Archives

Posts Tagged ‘vic flick’

The Rain, the Dark, and Other Things: Silencio’s “She’s Bad”

silencio, she's bad, david lynch

Silencio’s “She’s Bad” album invokes David Lynch soundtracks, while its retro cover references the graphics of Saul Bass.

Silencio
She’s Bad
Release Date: June 16, 2015

Members:
Kirk Salopek– Guitar
David Jamison– Drums
Matt Booth– Bass
Lee Hintenlang– Sax
Denny Karl– Keyboards
Dessa Poljak– Vocals

Lynch Mob…
Fans of 1950’s noir and 1960’s spy and surf film soundtracks will find a cozy sonic home in Silencio’s new album She’s Bad. Though the band describes itself as a tribute to the soundtracks of director David Lynch and his composer cohort Angelo Badalamenti, and continues to play live sets filled with those cues and themes, they have also expanded their scope with original compositions that emulate the progenitors of Lynch’s style. Doing so Silencio has produced a set of songs that stands in many ways as a musical history.

The album’s 18 tracks explore the components of what I term “outre wave”, the collision of rock-a-billy rawk, sunny surf, and greasy strip club rhythm and blues. For instance, “Surf Creep” is an amalgam of all the hallmarks of 60’s stinging twang, and could serve as a primer for those uninitiated to the sounds of The Ventures, Duane Eddy, Hank B. Marvin, and Vic Flick’s 007 guitar work.

“Low Down Dirge” strolls in the footsteps of Link Wray’s “Rumble.” The increasingly modulated, shattering, tremolo of Wray’s tune was also the inspiration for Led Zeppelin’s “Immigrant Song.” “Passing Through Four Doors” offers a cool beatnik jazz groove that would serve as an alternate cue for Juliet Prowse and Sal Mineo to dance to in Who Killed Teddy Bear (1965).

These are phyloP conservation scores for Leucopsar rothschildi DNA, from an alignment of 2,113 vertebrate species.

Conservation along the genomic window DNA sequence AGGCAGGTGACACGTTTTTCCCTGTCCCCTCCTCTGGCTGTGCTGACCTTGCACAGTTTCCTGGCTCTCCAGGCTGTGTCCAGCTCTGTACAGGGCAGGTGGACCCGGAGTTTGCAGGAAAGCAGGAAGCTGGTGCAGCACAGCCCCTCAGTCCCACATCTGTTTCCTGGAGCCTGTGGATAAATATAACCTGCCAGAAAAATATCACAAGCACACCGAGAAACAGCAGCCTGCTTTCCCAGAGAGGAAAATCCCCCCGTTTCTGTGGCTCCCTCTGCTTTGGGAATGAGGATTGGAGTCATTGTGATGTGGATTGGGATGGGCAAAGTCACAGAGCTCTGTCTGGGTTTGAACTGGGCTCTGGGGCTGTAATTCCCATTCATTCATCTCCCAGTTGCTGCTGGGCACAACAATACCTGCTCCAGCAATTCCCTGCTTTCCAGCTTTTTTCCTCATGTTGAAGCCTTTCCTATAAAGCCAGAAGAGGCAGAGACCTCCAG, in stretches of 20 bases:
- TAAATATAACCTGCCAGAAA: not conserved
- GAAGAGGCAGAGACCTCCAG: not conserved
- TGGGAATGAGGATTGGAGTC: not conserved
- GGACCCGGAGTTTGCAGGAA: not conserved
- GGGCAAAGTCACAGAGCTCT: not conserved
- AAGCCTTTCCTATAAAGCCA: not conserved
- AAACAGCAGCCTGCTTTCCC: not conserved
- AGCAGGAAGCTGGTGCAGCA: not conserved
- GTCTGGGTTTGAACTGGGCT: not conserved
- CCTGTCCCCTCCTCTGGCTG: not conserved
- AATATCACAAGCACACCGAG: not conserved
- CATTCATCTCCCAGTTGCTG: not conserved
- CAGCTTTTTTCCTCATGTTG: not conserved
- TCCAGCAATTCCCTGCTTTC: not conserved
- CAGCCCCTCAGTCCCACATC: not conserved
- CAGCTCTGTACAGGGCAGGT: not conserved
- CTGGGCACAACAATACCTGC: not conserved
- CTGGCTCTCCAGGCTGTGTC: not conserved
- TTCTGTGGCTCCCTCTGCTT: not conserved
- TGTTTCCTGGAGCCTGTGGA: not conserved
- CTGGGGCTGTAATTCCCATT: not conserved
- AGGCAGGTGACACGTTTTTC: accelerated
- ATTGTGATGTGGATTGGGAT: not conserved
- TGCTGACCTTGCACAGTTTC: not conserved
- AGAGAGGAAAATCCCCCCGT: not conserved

A Shot in the Dark…
“Creeper” is a furtive trip into Henry Mancini territory that will have you visualizing the Inspector Clouseau cartoon character from Pink Panther title sequences. Mancini’s influence on this genre cannot be overstated. He might be viewed as its de facto godfather. His Peter Gunn and Pink Panther themes alone became the well spring and blueprint for a torrent TV themes including I Spy, The Avengers, Danger Man and Secret Agent Man, The Prisoner, The Munsters and even The Odd Couple.
dessa poljak, silencio, she's bad, david lynchOh, Dessa…
Lynch has notably injected Roy Orbison’s “In Dreams,” Little Jimmy Scott singing “Sycamore Trees,” and Chris Isaak’s “Wicked Game” into his soundscapes, and following suit Silencio smartly includes plenty of vocal tunes featuring Dessa Poljak, Silencio’s Betty Page meets Jessica Rabbit chanteuse. Her delivery harks back to Marilyn Monroe’s breathy style and she can perform a smoldering rendition of minor key blues, and genre touchstone, “I Put A Spell On You” in concert. The album’s title track shares some resemblance to that seminal Screamin’ Jay Hawkins tune, but resolves about a third of the way through to an interesting interlude, with big horns, that would not be out of place on a Cilla Black arrangement. Poljak also channels the icy edge of Twin Peaks‘ Julie Cruise, especially on “Dark Dreams,” which to my ear is the most Lynchian of offerings on the album.

Bad to the Bone…
She’s Bad not only delivers what it promises, a compendium of sounds that emulate Lynch’s soundtracks, but the album further succeeds because it has the “ring of truth.” These songs do not just ape their ancestry but add nicely to the genre at large. It’s clear that Silencio has grown from being sincere and proficient fans covering their favorite cues to exceptional purveyors of the sound they love.

SkeletonPete Says…
I will admit that when I first became aware of Silencio I was skeptical about their myopia for one auteur, but their ability to explore the roots of Lynch’s work on She’s Bad makes for a wider musical experience.

I’ve was lucky enough to hear Silencio live at New York’s Le Poisson Rouge (LPR) last season, and will be there again when the band returns this summer. I was happy to see that guitarist Kirk Salopek had discovered the virtues of New York luthier Jeff Kadlic’s Champtone Guitars, which I first encountered at the much missed Brooklyn Bowl Guitar Shows.